Chartiers Valley grad DiMatteo makes quick impact for West Virginia soccer
The West Virginia men’s soccer coaches knew they were getting a talent when Chartiers Valley graduate Josh DiMatteo arrived on campus. What they didn’t know was exactly how DiMatteo fit into their lineup.
DiMatteo wasn’t sure either. He tempered his expectations knowing the Mountaineers returned a deep, talented roster, and there might not be a lot of opportunities for a freshman.
“I was just hoping to make an impact when I could,” he said.
That impact came sooner rather than later, and DiMatteo did his part to help the Mountaineers (13-5, 5-0) go unbeaten in the Mid-American Conference. DiMatteo, a midfielder, played in 14 of WVU’s 18 matches, starting seven, and had three goals and an assist.
“We knew he was versatile and adaptable,” said assistant coach Andy Wright, a former standout at WVU. “We knew he could help us in some way.
“He’s still adapting and improving … but he’s moving in the right direction.”
DiMatteo, as might be expected, played sparingly early on. Like most freshmen, he had to get used to the speed and physicality of the college game.
He got on the pitch for only two of the Mountaineers’ first six matches for a total of 25 minutes. But he showed enough in that time and through his work in practice to earn more trust from the coaches.
DiMatteo logged eight minutes each against Cincinnati and Dayton, recording his first collegiate point, an assist, against the Flyers. Then, in a loss to Radford on Sept. 25, DiMatteo came off the bench and played 66 minutes.
He was on the fast track from there. He got his first start in the next match, a win over Delaware, and scored his first goal in the following match, a 2-0 win over Binghamton.
“Whenever I stepped in against Dayton and got my first assist, that really helped me settle in,” DiMatteo said. “I’ve been playing more comfortable and composed.
“After the Dayton game, I knew (the goal) was coming. I was getting my chances, but I wasn’t capitalizing. When I went down the sideline and saw the open net, I thought, ‘I’ve got to have this one.’ ”
Added Wright: “The thing that’s gotten him where he is with us is the work ethic. Early on in the season, when we were offering information, he was taking it on board.”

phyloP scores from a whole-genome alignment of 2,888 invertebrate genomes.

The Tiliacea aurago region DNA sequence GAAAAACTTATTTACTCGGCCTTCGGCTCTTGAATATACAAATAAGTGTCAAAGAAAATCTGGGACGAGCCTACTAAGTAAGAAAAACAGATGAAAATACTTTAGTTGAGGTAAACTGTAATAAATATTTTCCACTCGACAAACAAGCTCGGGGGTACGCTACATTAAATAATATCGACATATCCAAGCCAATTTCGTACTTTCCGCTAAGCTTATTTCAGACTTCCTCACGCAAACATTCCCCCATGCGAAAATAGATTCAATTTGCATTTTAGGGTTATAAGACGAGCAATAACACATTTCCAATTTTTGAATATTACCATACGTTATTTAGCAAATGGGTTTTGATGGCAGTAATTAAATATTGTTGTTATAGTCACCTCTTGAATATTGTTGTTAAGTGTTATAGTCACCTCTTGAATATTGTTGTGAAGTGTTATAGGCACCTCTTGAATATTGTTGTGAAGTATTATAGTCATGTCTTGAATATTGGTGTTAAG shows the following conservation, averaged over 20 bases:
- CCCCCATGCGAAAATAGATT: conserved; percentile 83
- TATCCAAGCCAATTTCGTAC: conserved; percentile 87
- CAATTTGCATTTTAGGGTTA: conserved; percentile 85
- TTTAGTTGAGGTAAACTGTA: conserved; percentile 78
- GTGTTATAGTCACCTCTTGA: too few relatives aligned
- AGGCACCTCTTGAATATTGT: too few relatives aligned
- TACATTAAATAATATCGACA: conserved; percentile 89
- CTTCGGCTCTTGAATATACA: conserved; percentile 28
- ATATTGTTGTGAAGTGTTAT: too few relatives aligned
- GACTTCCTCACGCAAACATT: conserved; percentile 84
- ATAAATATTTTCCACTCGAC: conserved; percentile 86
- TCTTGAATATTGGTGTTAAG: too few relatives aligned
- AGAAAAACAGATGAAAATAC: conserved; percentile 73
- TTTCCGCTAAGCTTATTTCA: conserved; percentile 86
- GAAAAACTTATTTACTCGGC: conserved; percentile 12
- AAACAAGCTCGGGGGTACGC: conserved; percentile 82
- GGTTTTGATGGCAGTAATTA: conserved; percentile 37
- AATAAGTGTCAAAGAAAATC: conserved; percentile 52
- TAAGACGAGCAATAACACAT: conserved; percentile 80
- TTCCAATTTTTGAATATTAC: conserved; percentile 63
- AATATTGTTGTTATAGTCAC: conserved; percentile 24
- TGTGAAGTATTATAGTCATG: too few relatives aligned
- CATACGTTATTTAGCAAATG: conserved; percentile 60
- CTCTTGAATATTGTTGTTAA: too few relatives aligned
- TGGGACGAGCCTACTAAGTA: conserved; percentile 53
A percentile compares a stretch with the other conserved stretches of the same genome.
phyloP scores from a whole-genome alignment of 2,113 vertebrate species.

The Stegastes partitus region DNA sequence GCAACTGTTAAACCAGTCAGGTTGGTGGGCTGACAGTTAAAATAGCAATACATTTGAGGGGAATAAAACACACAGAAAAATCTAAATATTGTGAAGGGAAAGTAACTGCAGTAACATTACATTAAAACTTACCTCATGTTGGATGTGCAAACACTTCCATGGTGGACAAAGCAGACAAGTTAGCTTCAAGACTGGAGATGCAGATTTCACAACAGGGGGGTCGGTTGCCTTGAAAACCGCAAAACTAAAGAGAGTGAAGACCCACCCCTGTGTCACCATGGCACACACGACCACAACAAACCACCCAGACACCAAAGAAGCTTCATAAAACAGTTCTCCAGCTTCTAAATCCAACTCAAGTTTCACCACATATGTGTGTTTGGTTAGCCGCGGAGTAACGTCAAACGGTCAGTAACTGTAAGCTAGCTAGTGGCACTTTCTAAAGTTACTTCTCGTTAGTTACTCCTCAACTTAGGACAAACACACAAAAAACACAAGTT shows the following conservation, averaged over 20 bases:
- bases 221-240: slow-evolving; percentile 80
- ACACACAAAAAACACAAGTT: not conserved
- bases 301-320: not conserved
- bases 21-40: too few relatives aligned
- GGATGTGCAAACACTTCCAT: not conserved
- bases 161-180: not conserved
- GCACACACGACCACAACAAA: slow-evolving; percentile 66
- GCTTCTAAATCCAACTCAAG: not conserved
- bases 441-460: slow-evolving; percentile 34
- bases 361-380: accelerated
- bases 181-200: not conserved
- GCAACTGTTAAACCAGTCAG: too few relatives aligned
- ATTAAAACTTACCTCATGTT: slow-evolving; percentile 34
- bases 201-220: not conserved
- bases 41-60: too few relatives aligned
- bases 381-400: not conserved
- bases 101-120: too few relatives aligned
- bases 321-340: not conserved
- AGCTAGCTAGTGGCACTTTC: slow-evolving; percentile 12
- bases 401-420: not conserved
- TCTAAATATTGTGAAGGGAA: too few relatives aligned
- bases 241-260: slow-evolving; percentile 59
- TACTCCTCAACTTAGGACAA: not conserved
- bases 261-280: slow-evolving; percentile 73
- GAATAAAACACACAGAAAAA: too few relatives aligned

Though DiMatteo has made strides, there remains plenty of room for growth.
Wright said DiMatteo must continue to develop his on-field smarts and improve his defensive tactics. DiMatteo said there still are times during matches when he feels like he is rushing and needs to down-shift to play more controlled.
“I still think my composure can improve,” he said. “In college soccer, your (scoring) chances are few, and you have to capitalize when you get them.”
DiMatteo’s contributions not only helped the Mountaineers win the MAC regular-season title, they helped WVU jump into the national rankings for the first time this season. On Oct. 30, the United Soccer Coaches poll had the Mountaineers at No. 16, and three other polls had WVU in the top 25.
With a young roster, WVU appears to be positioned for success in the coming years, and DiMatteo has the chance to be right in the middle of it.
“There is more to come from him, for sure,” Wright said, “and we hope this little taste of success he has had drives him to work harder. A lot of it is dependent on him. He needs to continue to give us what he has given us so far.”
Chuck Curti is a Tribune-Review staff writer. You can contact Chuck at firstname.lastname@example.org or via Twitter @CCurti_Trib.